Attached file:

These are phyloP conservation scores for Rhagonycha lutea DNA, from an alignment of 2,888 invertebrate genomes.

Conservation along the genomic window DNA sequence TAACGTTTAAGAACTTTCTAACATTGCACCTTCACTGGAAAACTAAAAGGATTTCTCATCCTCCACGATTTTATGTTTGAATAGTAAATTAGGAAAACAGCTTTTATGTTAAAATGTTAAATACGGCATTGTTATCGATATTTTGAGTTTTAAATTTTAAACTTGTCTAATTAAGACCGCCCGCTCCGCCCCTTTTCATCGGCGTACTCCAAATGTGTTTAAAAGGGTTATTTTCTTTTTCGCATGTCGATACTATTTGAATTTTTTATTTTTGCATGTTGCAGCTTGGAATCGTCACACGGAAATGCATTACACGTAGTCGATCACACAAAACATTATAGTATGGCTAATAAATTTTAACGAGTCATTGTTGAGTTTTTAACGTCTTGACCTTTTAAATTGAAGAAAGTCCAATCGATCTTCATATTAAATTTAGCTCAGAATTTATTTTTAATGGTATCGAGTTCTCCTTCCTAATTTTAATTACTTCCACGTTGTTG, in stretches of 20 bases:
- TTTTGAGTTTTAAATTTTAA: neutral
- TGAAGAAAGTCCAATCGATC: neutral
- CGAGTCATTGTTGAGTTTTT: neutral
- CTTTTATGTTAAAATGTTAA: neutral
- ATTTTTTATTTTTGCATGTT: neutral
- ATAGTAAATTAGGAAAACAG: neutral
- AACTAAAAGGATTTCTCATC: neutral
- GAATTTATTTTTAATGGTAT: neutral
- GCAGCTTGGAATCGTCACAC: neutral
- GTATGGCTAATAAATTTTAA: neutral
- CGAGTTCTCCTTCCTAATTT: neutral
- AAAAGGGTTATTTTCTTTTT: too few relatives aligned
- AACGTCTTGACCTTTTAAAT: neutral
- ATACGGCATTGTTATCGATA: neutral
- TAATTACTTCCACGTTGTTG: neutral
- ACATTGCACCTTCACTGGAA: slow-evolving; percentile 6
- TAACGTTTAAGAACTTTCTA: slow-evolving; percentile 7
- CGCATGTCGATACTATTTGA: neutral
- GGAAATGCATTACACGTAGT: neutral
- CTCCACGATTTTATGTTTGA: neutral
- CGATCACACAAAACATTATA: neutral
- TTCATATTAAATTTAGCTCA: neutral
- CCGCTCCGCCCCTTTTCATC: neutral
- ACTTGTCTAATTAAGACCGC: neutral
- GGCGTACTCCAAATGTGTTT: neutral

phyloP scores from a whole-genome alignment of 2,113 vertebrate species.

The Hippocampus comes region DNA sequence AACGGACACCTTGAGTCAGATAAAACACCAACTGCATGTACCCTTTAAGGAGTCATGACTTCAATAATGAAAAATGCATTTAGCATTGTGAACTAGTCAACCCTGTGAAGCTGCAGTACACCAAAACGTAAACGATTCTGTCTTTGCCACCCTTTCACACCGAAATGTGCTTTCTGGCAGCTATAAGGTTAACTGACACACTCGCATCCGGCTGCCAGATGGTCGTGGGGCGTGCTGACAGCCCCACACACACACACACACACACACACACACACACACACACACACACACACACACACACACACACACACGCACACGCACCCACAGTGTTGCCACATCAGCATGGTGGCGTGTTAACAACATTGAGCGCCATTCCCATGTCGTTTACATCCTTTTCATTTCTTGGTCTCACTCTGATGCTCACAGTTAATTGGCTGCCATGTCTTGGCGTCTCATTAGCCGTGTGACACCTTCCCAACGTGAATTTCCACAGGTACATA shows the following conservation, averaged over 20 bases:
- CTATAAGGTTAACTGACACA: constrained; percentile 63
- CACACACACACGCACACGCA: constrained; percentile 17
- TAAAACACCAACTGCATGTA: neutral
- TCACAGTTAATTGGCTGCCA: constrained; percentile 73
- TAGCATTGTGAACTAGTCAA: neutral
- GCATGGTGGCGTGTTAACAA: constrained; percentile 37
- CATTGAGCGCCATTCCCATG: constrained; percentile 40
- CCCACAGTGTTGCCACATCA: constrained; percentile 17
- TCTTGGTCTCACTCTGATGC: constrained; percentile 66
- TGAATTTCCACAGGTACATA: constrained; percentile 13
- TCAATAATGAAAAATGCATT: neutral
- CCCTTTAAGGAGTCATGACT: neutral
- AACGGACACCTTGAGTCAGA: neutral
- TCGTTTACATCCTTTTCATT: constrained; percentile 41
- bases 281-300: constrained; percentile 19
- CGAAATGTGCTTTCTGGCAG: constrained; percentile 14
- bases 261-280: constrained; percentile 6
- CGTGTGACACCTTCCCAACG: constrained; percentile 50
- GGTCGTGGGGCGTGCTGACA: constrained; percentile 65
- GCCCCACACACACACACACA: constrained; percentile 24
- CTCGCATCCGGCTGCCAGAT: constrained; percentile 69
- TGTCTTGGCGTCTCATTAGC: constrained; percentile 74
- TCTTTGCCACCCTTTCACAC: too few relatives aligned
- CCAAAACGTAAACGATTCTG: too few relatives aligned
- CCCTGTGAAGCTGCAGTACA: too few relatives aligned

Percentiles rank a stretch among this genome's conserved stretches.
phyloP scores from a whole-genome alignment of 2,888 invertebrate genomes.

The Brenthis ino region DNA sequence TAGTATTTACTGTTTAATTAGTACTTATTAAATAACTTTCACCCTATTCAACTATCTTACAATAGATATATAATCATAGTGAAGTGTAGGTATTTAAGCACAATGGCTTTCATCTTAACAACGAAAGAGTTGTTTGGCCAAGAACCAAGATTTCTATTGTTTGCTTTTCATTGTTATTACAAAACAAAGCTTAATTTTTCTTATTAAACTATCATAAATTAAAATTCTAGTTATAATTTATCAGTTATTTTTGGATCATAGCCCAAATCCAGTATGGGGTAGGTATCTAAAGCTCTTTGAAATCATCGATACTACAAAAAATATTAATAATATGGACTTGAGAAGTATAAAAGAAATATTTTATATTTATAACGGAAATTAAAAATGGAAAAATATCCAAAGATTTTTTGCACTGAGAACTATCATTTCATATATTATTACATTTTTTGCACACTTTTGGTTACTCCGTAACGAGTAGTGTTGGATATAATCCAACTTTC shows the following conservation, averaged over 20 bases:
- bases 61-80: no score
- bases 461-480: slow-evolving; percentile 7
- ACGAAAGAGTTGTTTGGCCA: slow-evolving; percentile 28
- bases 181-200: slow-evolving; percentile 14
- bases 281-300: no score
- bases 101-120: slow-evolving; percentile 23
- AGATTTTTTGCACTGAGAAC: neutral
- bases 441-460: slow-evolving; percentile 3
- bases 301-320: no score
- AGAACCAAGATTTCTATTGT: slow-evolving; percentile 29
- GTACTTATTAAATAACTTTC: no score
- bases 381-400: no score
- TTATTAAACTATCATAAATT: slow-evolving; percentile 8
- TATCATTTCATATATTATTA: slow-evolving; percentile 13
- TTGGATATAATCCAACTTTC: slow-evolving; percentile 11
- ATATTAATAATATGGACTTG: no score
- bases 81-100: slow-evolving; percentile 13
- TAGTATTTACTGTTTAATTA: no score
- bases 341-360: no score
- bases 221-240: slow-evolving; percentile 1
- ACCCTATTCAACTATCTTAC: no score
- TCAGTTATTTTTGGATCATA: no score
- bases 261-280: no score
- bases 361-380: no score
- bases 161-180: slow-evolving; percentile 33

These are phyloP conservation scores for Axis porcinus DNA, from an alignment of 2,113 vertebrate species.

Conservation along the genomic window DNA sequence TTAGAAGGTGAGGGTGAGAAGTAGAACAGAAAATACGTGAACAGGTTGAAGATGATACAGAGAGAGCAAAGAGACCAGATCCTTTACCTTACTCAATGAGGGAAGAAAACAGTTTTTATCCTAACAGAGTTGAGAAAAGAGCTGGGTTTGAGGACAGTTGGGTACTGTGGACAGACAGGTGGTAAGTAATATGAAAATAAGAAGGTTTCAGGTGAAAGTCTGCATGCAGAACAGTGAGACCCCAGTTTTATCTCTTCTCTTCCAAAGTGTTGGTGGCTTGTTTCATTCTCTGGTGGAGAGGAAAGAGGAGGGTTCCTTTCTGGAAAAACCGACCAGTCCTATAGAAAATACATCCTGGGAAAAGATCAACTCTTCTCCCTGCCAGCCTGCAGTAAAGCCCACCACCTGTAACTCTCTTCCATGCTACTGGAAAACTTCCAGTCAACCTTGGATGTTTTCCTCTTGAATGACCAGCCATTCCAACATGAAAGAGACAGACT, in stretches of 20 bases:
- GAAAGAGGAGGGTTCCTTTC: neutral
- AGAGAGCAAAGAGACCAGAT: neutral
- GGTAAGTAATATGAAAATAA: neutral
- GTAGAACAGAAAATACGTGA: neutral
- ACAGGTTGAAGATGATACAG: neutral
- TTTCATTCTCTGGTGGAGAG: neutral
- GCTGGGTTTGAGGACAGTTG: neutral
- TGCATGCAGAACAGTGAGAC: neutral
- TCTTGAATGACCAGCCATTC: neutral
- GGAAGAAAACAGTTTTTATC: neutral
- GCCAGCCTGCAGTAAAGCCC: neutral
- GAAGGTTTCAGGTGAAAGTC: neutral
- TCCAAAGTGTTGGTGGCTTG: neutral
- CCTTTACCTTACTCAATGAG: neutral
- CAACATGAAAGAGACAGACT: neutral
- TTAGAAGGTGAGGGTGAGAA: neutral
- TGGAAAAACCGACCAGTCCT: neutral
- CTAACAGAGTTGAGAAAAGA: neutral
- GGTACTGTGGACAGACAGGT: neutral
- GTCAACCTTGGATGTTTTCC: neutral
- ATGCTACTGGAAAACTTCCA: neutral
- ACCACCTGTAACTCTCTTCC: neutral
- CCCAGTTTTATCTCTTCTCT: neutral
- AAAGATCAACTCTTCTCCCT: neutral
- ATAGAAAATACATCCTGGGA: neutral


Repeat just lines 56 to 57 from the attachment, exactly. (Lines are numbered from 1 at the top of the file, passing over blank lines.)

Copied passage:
phyloP scores from a whole-genome alignment of 2,888 invertebrate genomes.

The Brenthis ino region DNA sequence TAGTATTTACTGTTTAATTAGTACTTATTAAATAACTTTCACCCTATTCAACTATCTTACAATAGATATATAATCATAGTGAAGTGTAGGTATTTAAGCACAATGGCTTTCATCTTAACAACGAAAGAGTTGTTTGGCCAAGAACCAAGATTTCTATTGTTTGCTTTTCATTGTTATTACAAAACAAAGCTTAATTTTTCTTATTAAACTATCATAAATTAAAATTCTAGTTATAATTTATCAGTTATTTTTGGATCATAGCCCAAATCCAGTATGGGGTAGGTATCTAAAGCTCTTTGAAATCATCGATACTACAAAAAATATTAATAATATGGACTTGAGAAGTATAAAAGAAATATTTTATATTTATAACGGAAATTAAAAATGGAAAAATATCCAAAGATTTTTTGCACTGAGAACTATCATTTCATATATTATTACATTTTTTGCACACTTTTGGTTACTCCGTAACGAGTAGTGTTGGATATAATCCAACTTTC shows the following conservation, averaged over 20 bases: